3.2. Methodology for testing Hyper-Scale

3.2.1. What is meant by Hyper-Scale?

For this section, hyper-scale is defined as being able to achieve 100K of something in an OpenStack cloud. Initially this may be VMs, but could be hypervisors, projects, etc. Because of the open-endnesses of this definition, it is necessary to identify all places where operations show linear (or even worse...) execution time as the number of items that the operation deals with scales up. For example, if execution time of an operation is order of 10 microseconds per item that operation is dealing with, that means that at 100K, a second has been added to agent execution time.

3.2.2. How is linearity defined in this context?

To determine linearity, one measures the execution time of each operation over a sample the has increasing scale and then performance a least squares fit [1] to the raw data. Such a fit looks to map a straight line (y=mx+b) to the sample data, where

  • x == the number of items being scaled,
  • m == the slope of the fit,
  • b == the vertical intercept, and
  • y == the operation’s execution time

In addition to finding m and b, the fit will also generate a correlation coefficient (r) which provides a measurement of how random the sample data was. As an initial filter, fits with a correlation coefficient above a certain threshold can be considered as candidates for improvement. Once an operation is considered a candidate for improvement, then the execution time of all of its sub-operations are measured and a least squares fit performed on them. When looking at sub-operations, of interest are the slope and the ratio of the vertical intercept to the slope (the “doubling scale” of the operation). These together determine the “long pole in the test” (the sub-operation that should be analyzed first), with the slope determining the order and the “doubling scale” acting as a tie breaker.

3.2.3. How Should Code be Instrumented When Looking for Hyper-Scale?

Today, instrumentation is a very manual process: after running devstack, debug LOG statements are added into the code base to indicate the entrance and exit of each routine that should be timed. These debug log statements can be tagged with strings like “instrument:” or “instrument2:” to allow multiple levels of instrumentation to be applied during a single test run. Then restart the agent that is being instrumented via the screen that is created by devstack.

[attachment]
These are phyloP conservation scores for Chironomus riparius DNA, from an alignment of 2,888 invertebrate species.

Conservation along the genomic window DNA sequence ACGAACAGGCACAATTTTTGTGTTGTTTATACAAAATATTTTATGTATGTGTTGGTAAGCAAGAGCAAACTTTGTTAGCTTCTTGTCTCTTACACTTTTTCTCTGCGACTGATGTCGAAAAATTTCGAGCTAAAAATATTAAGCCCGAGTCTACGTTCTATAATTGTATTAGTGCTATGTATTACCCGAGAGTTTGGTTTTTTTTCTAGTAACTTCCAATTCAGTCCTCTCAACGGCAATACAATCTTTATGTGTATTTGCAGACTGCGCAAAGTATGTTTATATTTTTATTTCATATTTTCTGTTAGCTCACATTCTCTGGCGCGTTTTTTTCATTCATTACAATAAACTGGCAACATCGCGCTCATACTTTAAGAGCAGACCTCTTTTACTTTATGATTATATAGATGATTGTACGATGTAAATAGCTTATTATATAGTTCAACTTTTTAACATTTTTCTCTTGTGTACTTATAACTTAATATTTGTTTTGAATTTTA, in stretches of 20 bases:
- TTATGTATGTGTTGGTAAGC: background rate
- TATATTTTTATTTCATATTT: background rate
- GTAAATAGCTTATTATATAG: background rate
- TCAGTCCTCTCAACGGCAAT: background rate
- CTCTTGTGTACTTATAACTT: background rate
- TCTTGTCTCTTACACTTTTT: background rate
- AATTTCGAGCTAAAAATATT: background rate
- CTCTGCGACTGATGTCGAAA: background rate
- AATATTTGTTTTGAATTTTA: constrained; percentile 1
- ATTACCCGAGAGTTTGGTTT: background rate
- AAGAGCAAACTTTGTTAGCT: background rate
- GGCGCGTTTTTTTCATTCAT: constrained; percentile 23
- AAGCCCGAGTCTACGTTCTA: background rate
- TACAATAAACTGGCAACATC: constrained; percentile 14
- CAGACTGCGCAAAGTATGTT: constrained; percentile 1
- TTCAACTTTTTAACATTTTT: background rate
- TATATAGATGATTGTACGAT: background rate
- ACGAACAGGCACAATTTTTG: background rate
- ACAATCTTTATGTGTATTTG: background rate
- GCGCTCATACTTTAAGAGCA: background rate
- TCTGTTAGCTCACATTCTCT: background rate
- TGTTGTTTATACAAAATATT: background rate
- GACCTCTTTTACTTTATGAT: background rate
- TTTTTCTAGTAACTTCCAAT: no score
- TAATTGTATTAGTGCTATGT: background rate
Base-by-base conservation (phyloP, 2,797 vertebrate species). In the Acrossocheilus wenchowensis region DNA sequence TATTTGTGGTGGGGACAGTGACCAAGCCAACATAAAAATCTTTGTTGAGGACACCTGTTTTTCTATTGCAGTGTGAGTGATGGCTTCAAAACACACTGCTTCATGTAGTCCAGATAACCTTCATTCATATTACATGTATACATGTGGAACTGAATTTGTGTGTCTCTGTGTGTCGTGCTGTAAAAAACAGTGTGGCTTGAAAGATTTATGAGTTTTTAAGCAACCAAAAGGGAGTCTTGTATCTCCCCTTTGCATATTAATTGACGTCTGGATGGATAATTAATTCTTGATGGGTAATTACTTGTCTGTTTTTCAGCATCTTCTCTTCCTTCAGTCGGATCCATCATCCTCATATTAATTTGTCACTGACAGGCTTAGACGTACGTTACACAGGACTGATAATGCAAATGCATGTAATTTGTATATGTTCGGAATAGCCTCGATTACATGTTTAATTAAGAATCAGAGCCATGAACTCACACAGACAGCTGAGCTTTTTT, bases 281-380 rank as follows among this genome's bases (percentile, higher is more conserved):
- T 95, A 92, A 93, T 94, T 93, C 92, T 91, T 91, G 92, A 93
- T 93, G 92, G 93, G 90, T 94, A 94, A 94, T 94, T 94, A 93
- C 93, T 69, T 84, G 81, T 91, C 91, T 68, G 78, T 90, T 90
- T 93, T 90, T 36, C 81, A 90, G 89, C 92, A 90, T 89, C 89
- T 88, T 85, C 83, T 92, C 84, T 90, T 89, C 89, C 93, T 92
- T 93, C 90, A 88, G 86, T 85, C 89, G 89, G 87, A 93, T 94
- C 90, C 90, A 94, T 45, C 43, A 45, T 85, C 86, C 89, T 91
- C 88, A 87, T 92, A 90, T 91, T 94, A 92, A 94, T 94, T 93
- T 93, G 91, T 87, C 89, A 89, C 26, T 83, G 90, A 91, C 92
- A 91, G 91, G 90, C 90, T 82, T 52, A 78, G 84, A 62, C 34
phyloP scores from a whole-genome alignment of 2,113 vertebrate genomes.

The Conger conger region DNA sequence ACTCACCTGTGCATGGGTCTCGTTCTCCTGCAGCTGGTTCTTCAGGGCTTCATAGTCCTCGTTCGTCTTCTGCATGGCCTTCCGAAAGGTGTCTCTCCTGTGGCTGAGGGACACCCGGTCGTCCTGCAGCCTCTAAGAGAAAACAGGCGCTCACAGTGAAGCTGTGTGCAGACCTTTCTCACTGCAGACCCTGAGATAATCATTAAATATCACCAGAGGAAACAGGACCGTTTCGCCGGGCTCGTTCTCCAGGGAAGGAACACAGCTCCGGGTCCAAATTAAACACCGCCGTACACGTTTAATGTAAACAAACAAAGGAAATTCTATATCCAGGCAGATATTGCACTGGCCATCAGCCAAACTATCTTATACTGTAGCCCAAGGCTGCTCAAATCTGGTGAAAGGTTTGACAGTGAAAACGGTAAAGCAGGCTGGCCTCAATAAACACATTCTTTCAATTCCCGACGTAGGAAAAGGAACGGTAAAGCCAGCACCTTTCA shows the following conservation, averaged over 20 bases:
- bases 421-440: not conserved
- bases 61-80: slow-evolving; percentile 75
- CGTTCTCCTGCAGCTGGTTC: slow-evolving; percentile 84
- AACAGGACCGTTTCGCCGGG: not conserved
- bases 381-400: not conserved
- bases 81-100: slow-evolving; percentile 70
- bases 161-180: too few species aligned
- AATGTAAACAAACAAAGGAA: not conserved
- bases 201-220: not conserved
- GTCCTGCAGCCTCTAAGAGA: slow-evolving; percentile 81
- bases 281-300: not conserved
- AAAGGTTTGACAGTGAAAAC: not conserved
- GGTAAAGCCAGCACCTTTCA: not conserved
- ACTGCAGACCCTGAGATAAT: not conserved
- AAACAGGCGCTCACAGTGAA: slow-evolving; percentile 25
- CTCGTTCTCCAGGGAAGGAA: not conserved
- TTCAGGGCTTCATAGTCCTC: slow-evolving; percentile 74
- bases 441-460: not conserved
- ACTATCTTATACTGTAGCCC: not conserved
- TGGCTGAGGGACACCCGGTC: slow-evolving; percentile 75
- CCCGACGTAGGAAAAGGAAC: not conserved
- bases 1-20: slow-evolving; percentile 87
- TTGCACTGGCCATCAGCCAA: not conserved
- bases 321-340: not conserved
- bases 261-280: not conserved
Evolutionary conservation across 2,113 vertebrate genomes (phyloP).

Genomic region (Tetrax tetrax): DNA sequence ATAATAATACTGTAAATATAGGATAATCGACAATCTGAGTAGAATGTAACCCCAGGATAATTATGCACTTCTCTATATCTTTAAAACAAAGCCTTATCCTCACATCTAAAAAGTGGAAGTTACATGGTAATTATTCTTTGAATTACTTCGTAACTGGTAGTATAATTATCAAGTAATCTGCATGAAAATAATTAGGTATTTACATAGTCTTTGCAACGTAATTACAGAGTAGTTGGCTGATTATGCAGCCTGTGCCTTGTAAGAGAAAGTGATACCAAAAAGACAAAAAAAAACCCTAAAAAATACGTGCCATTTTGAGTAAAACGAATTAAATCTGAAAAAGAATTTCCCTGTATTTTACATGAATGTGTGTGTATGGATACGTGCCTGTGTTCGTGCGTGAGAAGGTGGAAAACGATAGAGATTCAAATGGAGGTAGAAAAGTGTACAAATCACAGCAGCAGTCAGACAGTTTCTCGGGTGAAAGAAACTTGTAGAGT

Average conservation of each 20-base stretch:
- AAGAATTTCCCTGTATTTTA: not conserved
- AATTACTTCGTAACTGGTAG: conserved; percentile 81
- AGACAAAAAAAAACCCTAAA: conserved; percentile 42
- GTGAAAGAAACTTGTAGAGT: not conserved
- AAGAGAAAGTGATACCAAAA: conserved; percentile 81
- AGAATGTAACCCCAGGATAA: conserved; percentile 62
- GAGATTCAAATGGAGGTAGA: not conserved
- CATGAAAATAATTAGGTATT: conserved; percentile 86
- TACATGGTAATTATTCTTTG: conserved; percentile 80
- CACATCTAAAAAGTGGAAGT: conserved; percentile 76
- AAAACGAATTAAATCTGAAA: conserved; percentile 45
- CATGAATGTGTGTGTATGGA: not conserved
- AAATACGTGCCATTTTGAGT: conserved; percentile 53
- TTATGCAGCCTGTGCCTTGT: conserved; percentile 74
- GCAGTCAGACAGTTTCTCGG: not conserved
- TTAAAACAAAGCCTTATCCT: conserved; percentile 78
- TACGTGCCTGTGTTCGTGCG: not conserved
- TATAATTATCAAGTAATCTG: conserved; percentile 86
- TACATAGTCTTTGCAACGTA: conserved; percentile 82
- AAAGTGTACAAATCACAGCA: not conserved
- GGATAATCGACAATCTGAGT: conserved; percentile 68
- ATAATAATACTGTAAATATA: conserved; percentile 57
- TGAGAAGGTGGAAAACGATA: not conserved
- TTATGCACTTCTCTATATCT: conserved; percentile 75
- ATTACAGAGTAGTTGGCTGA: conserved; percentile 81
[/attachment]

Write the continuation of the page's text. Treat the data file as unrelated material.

Note: as this ends up to be an iterative process as one looks to isolate the code that shows linear execution time, for subsequent restacks, it usually makes sense to not reclone (unless you want to repeat the by hand editing afterwards).

It is hoped that the osprofiler sub-project of oslo [2] will be extended to allow for method decoration to replace the use of by hand editing.

3.2.4. Setup Considerations

There are two ways to go about looking for potential hyper-scale issues. The first is to use a brute force method where one actually builds a hyper-scale cloud and tests. Another route is to build a cloud using the slowest, smallest, simplest components one has on hand. The idea behind this approach is that by slowing down the hardware, the slope and intercept of the least squares fit are both scaled up, making linearity issues easier to find with lower numbers of instances. However, this makes comparing raw values from the least squares fits between different setups difficult - one can never be 100% sure that the comparison is “apples-to-apples” and that hardware effects are completely isolated. The choice above of using the correlation coefficient and “doubling scale” above are intended to use values that are more independent of the test cloud design.

3.2.5. An Example: Neutron L3 Scheduling

The rest of this section presents an example of this methodology in action (In fact, this example was what led to the methodology being developed). This example uses a four node cloud, configured as a controller, a network node, and two compute nodes.

To determine what parts of L3 scheduling needed scaling improvements the following experiment was used. This test can certainly be automated via Rally and should be (once instrumentation no longer requires manual decoration and/or code manipulation):

  1. Create the external network and subnet with:
neutron net-create test-external --router:external --provider:physical_network default --provider:network_type flat
neutron subnet-create --name test-external-subnet --disable-dhcp test-external
  1. Create X number of projects
  2. For each project, perform the following steps (in fhe following, $i is the tenant index and $id is the tenant UUID, $net is the UUID of the tenant network created in the first step below, and $port is the interface port UUID reported by nova):